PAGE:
In preventing Dynamo Kiev from advancing to the quarter-finals with the only unbeaten record in the competition, Newcastle finished two points ahead of the Barcelona team they beat on Tyneside back in September. They also claimed the consolation of pounds 240,000 in match prize-money, and a measure of pride in front of a 33,694 crowd, as their horizons narrowed from Continental matters to the pursuit of parochial honours.
"I think it speaks volumes for the lads that we've taken four points off Kiev," Dalglish said. "We certainly took the game seriously."
That much was evident when Faustino Asprilla appeared in the Newcastle starting line-up. Dalglish conceded that playing the Colombian against Arsenal on Saturday had been a mistake but he needed the one specialist striker at his disposal, with a near-capacity crowd packed into St James'.
Newcastle attacked from the start, Asprilla narrowly failing to connect with the cross Steve Watson delivered towards him from deep on the right. There was early evidence too, though, of Kiev's sharpness on the counter- attack.
Sergei Rebrov's blistering turn of pace left Alessandro Pistone helpless as the Kiev striker raced to meet what seemed to be an over-ambitious through ball, lofted from half-way by Yuri Kalitvintsev. Rebrov got his head to the ball but his effort looped over Shaka Hislop's crossbar.
There were only nine minutes gone when the ball was in the net at the other end. David Batty forged the opening, with a forceful run on the right, before slipping the ball to Barnes, who wrong-footed his marker and dispatched a right-foot shot into the bottom left corner.
It would have been swiftly followed by a second Newcastle goal but Robert Lee miskicked as he attempted to bury the chance Pistone served to him from the left wing. Newcastle, though, struck again in the 20th minute.
Or, rather, Pearce did. There was only one thing on the defender's mind when he touched an indirect free-kick to Lee just outside the left edge of Kiev's penalty area. The return ball was the cue for a hammering left- foot drive that was deflected as it flew past Alexandr Shovkovsky into the left corner of the Kiev net.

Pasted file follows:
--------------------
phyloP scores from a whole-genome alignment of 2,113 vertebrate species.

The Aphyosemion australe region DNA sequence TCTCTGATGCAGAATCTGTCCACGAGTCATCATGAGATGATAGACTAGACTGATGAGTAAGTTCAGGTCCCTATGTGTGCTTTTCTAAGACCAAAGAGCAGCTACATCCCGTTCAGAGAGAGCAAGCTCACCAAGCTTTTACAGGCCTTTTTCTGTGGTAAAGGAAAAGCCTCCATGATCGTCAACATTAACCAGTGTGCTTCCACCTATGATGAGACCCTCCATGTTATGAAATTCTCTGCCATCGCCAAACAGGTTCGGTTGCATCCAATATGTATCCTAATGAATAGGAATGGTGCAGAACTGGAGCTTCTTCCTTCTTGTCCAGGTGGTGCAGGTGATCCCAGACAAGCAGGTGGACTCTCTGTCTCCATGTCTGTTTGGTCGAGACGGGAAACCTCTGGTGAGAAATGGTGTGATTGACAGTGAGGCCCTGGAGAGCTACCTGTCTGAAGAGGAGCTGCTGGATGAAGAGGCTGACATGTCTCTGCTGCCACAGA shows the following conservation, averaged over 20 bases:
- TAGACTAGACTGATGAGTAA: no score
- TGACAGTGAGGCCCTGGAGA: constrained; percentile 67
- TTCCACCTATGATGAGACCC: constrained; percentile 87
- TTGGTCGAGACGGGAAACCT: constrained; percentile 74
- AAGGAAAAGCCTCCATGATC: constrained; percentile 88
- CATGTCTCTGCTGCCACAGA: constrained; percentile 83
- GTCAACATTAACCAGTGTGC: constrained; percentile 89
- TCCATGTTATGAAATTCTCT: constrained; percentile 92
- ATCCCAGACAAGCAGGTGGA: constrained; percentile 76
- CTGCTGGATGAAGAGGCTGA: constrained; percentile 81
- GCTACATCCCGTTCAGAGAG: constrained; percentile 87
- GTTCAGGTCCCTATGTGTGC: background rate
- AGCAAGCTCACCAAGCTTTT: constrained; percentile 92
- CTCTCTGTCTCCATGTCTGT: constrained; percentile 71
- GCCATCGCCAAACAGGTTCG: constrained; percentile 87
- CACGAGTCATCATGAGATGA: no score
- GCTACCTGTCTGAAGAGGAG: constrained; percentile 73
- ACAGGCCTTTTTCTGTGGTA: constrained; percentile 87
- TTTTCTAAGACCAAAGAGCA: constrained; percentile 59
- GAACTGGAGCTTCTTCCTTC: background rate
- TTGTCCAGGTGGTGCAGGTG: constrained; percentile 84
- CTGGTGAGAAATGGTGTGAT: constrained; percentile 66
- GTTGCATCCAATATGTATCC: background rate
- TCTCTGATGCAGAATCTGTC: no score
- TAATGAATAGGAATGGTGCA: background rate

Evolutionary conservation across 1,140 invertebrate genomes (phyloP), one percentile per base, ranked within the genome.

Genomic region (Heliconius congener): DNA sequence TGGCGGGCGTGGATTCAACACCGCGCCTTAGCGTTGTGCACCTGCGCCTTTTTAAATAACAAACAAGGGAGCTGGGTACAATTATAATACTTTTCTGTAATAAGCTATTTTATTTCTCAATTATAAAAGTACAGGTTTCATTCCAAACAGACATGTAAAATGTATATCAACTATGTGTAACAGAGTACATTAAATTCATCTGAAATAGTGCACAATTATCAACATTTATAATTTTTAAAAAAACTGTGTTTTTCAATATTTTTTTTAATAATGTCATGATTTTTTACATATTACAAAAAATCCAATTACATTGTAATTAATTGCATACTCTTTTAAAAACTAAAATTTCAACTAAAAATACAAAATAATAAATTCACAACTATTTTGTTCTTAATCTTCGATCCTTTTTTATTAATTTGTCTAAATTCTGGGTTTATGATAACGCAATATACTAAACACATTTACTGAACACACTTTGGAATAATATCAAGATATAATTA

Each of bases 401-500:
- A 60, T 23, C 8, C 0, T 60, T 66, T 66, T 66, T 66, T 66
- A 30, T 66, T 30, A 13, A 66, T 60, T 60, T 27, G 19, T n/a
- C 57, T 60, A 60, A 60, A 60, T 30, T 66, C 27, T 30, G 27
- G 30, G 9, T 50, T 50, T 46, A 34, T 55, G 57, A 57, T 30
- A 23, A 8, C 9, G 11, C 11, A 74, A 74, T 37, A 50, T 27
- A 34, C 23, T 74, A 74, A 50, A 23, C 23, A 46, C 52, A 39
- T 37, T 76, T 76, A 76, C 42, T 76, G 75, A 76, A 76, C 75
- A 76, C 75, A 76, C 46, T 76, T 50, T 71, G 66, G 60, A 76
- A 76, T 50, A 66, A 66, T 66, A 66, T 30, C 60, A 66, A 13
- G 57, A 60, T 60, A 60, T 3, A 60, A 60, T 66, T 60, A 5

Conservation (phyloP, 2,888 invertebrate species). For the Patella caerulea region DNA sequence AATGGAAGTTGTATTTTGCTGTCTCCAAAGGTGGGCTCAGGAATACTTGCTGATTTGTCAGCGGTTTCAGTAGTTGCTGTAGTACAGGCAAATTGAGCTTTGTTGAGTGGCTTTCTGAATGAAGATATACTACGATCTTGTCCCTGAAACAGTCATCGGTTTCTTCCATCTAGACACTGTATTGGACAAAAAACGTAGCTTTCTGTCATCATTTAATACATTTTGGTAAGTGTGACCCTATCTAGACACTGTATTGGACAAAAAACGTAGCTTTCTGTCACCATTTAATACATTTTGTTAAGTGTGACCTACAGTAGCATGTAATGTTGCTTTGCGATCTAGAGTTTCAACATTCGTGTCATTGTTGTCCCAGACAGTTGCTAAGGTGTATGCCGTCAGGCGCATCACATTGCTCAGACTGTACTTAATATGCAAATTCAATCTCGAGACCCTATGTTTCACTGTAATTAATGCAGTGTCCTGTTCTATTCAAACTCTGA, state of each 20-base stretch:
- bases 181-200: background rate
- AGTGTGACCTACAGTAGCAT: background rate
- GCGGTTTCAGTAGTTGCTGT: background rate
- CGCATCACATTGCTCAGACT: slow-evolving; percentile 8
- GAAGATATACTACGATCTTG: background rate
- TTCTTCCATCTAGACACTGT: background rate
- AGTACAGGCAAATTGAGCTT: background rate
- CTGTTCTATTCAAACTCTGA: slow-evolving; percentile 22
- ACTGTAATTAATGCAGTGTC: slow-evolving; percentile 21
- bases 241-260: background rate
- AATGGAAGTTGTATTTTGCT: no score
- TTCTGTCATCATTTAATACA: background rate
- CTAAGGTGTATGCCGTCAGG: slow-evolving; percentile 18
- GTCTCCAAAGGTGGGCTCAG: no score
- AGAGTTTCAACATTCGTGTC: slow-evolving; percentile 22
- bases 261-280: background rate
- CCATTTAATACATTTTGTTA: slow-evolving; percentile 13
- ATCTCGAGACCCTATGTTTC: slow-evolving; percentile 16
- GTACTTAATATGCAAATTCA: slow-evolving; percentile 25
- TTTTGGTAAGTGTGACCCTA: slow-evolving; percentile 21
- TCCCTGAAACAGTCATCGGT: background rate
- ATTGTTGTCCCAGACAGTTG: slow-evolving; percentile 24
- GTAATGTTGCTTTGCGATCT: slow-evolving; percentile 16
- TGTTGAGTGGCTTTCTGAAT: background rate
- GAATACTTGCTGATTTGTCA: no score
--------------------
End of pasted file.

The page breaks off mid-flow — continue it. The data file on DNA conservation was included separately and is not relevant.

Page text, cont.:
It was Pearce's first goal for Newcastle but the celebrations it prompted would have faded by half-time had Hislop not been in such agile form. The Newcastle keeper produced a brilliant one-handed save to keep out a thundering effort by Kalitvintsev and then denied Rebrov from point- blank range.
As well as a sizeable contingent from the Ukraine, the St James' crowd included representatives of Real Madrid, apparently attracted to Tyneside by the dazzling form Keith Gillespie produced in Newcastle's home win against Barcelona. The Bangor boy had little opportunity, however, to show that he was the Real thing on the wing.
Newcastle, in fact, struggled to pick up the attacking threads after half-time and just before the hour mark the tiring Asprilla made way for Temur Ketsbaia. The South American thus lost his chance of claiming the one goal he needed to equal Wyn Davies' record tally of 10 in Europe for Newcastle, though he departed to a standing ovation.
The same appreciation was afforded to Asprilla's colleagues at the final whistle. It was the end of the European Cup road for Newcastle, but the Toon Army were grateful for the ride.
Newcastle United (5-3-2): Hislop; Watson, Peacock, Albert, Pearce, Pistone (Hughes, h-t); Gillespie, Batty, Lee; Barnes, Asprilla (Ketsbaia, 57). Substitutes not used: Rush, Tomasson, Hamilton, Elliot, Given (gk).
Dynamo Kiev (4-4-2): Shovkovsky; Luzhnyi, Bezhenar, Mykhailenko, Dmitrulin; Volosianko (Radchenko, 79), Gusin (Venglinski, 79), Kalitvintsev, Kosovsky; Shevchenko, Rebrov. Substitutes not used: Kardash, Belkevich, Kernozenko (gk).
Referee: H Krug (Germany).Reuse content